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Could the answer to our troubles lie in a shale oil revolution

Friday, 16 December 2011 Written by 
Could the answer to our troubles lie in a shale oil revolutionBlame for the deteriorating economic position of Europe, including the UK, has been placed by commentators very much at the door of the sovereign debt crisis. Whilst this has no doubt affected confidence, it is hard to believe that a resolution within the eurozone will not be achieved one way or another. After all, so much political capital has been invested in the euro. In the end surely Germany, having held the feet of Italy and Greece to the fire so that they push through reforms to their economies, would not let the euro fail?http://www.ftseglobalmarkets.com/

Blame for the deteriorating economic position of Europe, including the UK, has been placed by commentators very much at the door of the sovereign debt crisis. Whilst this has no doubt affected confidence, it is hard to believe that a resolution within the eurozone will not be achieved one way or another. After all, so much political capital has been invested in the euro. In the end surely Germany, having held the feet of Italy and Greece to the fire so that they push through reforms to their economies, would not let the euro fail?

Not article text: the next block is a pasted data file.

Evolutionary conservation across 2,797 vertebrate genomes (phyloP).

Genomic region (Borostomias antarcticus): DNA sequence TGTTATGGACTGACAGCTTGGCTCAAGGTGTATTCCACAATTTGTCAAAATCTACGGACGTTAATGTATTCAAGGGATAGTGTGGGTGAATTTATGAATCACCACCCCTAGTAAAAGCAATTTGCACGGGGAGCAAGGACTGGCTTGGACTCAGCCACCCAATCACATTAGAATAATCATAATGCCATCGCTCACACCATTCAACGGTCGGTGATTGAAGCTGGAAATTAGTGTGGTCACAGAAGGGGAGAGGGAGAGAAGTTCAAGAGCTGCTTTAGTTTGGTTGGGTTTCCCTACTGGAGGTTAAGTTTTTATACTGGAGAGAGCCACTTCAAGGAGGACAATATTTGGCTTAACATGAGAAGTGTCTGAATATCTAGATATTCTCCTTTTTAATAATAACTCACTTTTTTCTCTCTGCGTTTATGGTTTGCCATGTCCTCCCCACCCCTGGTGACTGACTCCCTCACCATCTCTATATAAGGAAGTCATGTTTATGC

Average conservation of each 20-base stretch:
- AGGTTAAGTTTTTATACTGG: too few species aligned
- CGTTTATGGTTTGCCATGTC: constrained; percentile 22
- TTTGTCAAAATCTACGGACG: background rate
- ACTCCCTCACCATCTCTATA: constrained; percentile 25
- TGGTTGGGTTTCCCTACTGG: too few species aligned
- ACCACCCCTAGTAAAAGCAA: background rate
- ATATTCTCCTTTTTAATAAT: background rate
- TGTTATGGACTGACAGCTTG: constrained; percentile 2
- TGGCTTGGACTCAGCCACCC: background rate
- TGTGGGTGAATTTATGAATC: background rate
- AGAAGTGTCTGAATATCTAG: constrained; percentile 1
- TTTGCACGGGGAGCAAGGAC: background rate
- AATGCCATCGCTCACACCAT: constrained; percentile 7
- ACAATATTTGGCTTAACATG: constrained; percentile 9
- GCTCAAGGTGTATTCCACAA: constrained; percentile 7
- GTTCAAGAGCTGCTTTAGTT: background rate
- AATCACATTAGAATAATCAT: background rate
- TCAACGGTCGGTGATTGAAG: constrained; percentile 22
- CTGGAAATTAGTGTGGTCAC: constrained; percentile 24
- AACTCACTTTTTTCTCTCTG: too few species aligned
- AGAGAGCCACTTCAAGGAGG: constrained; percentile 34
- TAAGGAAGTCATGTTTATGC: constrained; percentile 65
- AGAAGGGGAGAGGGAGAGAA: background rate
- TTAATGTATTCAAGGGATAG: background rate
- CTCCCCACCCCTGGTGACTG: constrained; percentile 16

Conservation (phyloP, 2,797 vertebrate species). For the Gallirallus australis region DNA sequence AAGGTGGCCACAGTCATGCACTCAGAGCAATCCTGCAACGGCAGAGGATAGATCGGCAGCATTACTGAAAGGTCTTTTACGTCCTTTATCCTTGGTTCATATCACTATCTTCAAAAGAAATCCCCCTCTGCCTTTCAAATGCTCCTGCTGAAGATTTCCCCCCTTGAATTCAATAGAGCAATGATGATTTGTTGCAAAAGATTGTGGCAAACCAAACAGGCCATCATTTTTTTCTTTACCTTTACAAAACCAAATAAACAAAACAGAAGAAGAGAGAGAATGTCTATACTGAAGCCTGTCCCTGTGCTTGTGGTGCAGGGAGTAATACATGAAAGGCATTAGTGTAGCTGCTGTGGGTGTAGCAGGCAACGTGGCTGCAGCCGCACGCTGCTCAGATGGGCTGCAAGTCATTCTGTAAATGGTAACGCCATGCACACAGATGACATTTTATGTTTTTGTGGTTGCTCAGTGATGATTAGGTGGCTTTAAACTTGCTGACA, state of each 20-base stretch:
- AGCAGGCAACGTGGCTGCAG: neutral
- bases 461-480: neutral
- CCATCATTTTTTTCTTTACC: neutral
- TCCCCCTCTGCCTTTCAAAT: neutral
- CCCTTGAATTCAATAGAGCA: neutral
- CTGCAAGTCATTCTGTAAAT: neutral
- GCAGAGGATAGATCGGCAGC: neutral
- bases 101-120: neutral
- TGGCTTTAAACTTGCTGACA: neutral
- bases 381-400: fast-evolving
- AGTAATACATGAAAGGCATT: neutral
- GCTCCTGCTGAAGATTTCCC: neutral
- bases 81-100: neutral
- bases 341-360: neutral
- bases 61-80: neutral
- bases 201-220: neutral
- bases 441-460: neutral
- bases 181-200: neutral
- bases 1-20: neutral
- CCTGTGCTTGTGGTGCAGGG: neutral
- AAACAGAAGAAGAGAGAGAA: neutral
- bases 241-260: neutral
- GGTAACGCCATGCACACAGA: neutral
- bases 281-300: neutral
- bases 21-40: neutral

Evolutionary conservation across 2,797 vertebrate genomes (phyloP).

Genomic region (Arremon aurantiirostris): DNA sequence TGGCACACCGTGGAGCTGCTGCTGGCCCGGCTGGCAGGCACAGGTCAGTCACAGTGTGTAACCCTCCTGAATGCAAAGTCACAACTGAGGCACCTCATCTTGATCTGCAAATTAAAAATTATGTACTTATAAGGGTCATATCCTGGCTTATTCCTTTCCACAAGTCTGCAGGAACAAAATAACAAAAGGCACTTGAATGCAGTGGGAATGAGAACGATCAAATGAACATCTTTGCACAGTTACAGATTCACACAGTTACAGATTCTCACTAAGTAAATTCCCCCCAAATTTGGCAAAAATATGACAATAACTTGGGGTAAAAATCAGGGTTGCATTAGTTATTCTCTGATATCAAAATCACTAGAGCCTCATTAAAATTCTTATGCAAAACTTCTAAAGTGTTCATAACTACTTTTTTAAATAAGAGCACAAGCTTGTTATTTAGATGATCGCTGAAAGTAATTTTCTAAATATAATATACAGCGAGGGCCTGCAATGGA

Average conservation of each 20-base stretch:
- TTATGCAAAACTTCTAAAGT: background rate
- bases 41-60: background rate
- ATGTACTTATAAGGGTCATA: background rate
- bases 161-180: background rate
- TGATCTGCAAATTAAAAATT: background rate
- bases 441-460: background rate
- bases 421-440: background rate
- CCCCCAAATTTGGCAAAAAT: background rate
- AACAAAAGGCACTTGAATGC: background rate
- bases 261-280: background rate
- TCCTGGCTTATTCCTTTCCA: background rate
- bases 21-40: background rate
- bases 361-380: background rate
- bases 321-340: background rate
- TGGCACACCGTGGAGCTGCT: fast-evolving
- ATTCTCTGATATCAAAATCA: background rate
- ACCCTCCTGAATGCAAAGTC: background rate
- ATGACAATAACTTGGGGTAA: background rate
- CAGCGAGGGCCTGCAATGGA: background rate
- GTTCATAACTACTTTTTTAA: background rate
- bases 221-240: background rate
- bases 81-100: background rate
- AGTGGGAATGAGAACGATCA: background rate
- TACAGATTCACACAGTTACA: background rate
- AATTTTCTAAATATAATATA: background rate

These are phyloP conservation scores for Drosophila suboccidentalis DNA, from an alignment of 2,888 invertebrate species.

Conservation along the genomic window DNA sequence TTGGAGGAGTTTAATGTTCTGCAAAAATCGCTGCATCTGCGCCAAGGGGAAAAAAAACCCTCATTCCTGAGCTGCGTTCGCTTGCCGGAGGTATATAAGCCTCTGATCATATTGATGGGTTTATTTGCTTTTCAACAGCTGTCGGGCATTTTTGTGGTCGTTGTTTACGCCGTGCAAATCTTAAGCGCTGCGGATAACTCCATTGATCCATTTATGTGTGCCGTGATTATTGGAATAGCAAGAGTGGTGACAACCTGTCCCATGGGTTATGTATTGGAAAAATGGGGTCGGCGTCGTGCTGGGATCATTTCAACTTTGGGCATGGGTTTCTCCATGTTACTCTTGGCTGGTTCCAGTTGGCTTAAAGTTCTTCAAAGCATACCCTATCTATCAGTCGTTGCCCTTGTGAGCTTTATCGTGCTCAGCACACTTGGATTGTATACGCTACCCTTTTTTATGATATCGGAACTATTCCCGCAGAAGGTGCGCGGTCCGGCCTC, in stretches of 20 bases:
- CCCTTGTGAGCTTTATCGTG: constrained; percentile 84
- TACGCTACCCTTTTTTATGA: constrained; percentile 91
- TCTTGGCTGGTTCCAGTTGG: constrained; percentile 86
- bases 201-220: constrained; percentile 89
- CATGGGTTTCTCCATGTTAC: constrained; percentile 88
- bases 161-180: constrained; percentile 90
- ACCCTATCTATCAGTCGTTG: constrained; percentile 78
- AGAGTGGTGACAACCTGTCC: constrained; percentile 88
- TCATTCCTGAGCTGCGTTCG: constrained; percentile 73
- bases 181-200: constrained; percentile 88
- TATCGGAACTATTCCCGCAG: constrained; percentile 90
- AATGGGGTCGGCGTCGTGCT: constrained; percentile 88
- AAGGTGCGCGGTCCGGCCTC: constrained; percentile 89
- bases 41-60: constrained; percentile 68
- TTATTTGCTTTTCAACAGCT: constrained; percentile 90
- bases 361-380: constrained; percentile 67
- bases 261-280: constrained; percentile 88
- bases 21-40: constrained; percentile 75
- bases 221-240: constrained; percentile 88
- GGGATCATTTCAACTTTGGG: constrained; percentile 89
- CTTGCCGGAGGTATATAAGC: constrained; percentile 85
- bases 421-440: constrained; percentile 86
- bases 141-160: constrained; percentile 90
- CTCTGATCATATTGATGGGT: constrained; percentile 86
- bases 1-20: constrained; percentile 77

Whilst it may be convenient to point the finger of blame at the sovereign debt crisis on our current and continuing economic woes, what appears to have been ignored is the effect of increasing commodity prices, particularly oil. As I write, the price of a barrel of Brent crude is just below $105 per barrel. High oil prices have a twofold effect on our economy. Firstly they act as a tax on consumers, reducing spending power, and secondly they increase inflation, which then reduces spending power further. Most commentators believe high oil prices are here to stay, given increasing demand from the developing world. But I wonder.  

Remember only a few years ago, there was a consensus in the US that the country would soon be forced to rely on imported natural gas. Faced with this challenge a number of liquid natural gas terminals and facilities were built in order to handle these imports. Then, almost overnight, vast amounts of shale gas were found and produced, as a result of which the use gas price collapsed and, now, apparently 90% of these LNG facilities are lying idle.  

Now in the US the techniques used to produce shale gas are being used to produce shale oil, leading to increasing US oil production in recent years. So could a shale oil revolution be on the horizon?  If the answer is yes, the collapse in the oil price which result may well ride to the rescue of the world economy.  An interesting thought to get us through these harsh economic times.

Chris Searle

Chris Searle is a partner in the Capital Markets team at BDO where he specialises in advising companies seeking to list on the Main Market or AIM and in undertaking pre-acquisition due diligence on M&A transactions. He also leads the firm's corporate finance technical and prospectus committees and is chairman of the technical committee of the ICAEW's Corporate Finance Faculty.

Website: www.bdo.co.uk

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